First, where might Eppler look for help behind the dish? It’s handy to remember these backstops don’t have to pass the Mike Scioscia catcher smell test anymore.
Jeff Mathis, Marlins: Premium athlete! (Don’t break your computer or phone please, that was just a Snark Test.)
The real list starts here:
Yasmani Grandal, Dodgers: The prize of the pack. It would be a joy to pry him from the Dodgers, who may not be able to keep him. But he will have the most of suitors — switch-hitting catchers who can produce 2.6 WAR don’t grow on trees. His defense is awesome. He won’t come cheap.
Wilson Ramos, Phillies: The “Buffalo” wins the nickname game and the Venezuelan, 31, is a beast when healthy. Ramos’ right-handed bat has pop and put up 2.5 WAR in 2018. Eppler may relish another battle with Phillies GM Matt Klentak, the former Angel assistant GM. Billy won Round 1 when he was hired over Klentak to replace Jerry Dipoto as GM.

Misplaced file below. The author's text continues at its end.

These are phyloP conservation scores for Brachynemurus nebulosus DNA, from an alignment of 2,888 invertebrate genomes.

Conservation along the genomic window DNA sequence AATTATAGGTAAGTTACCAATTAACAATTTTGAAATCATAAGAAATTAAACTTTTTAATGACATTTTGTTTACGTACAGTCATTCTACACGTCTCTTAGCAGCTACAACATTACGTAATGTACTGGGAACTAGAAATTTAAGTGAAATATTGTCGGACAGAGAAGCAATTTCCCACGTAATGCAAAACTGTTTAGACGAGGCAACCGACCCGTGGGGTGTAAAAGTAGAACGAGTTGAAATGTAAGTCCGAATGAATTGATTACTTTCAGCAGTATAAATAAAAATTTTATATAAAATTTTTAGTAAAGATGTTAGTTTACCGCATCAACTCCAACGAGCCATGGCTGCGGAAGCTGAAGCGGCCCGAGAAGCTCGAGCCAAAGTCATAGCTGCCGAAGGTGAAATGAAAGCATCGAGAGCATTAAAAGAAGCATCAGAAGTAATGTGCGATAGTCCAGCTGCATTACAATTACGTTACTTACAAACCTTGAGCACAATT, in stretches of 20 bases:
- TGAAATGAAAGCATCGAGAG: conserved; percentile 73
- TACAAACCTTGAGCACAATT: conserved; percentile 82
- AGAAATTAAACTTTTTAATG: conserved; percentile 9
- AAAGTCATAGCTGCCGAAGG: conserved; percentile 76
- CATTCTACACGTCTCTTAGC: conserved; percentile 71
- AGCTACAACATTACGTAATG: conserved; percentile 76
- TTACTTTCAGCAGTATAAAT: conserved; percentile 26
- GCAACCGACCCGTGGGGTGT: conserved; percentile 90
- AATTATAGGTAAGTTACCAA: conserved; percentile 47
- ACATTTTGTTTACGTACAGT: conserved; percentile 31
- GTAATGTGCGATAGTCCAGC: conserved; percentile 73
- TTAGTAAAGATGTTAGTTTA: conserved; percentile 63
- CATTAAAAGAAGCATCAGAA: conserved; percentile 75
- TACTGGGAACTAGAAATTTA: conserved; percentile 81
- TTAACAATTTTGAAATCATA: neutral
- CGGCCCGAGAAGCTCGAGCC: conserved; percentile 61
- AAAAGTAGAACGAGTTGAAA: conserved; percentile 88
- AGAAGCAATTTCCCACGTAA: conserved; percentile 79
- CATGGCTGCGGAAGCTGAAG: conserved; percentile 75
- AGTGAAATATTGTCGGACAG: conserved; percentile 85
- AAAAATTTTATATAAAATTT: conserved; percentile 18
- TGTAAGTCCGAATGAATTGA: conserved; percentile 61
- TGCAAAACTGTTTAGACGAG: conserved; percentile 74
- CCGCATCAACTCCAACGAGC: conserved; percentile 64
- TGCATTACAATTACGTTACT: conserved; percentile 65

Martin Maldonado, Astros: Everyone loved Maldy — the hard-ass catcher with a soft heart. His departure was sad when he was sent to Houston to chase a ring. Maldonado already knows most the Angels’ pitching staff, and was mentor and BFF to Shohei Ohtani. They can renew their bromance and Ohtani can pitch again in 2020. Cool.
Kurt Suzuki, Braves: One of Braves’ catching duo may go. Alex Jackson and William Contreras are next in line from a still-loaded Atlanta system. It may make sense to say aloha to the Hawaiian and his big price tag.
Robinson Chirinos, Rangers: A very nice player for a badass. Chirinos got bowled over in a home-plate collision by giant Dodger Matt Kemp and got up ready to throw punches. Props.
Tyler Flowers, Braves: The best pitch framer in the biz and cheaper than Suzuki. But Flowers is injury prone — one of the problems of being a 6-foot-6 catcher.
Nick Hundley, Giants: Good bat, but his defense is still lacking despite 11 years trying to get it right. Is it just me or do a lot catchers are named Hundley?
Jonathan Lucroy, A’s: He’s tough as hell and funny too. In 2015 he had his toe “shattered in half” by a foul tip and laughed if off. Lucroy’s funny and cool enough to play the comic foil in a home-run derby act with YouTube legend Domingo Ayala. It’s hilarious and well worth the watch.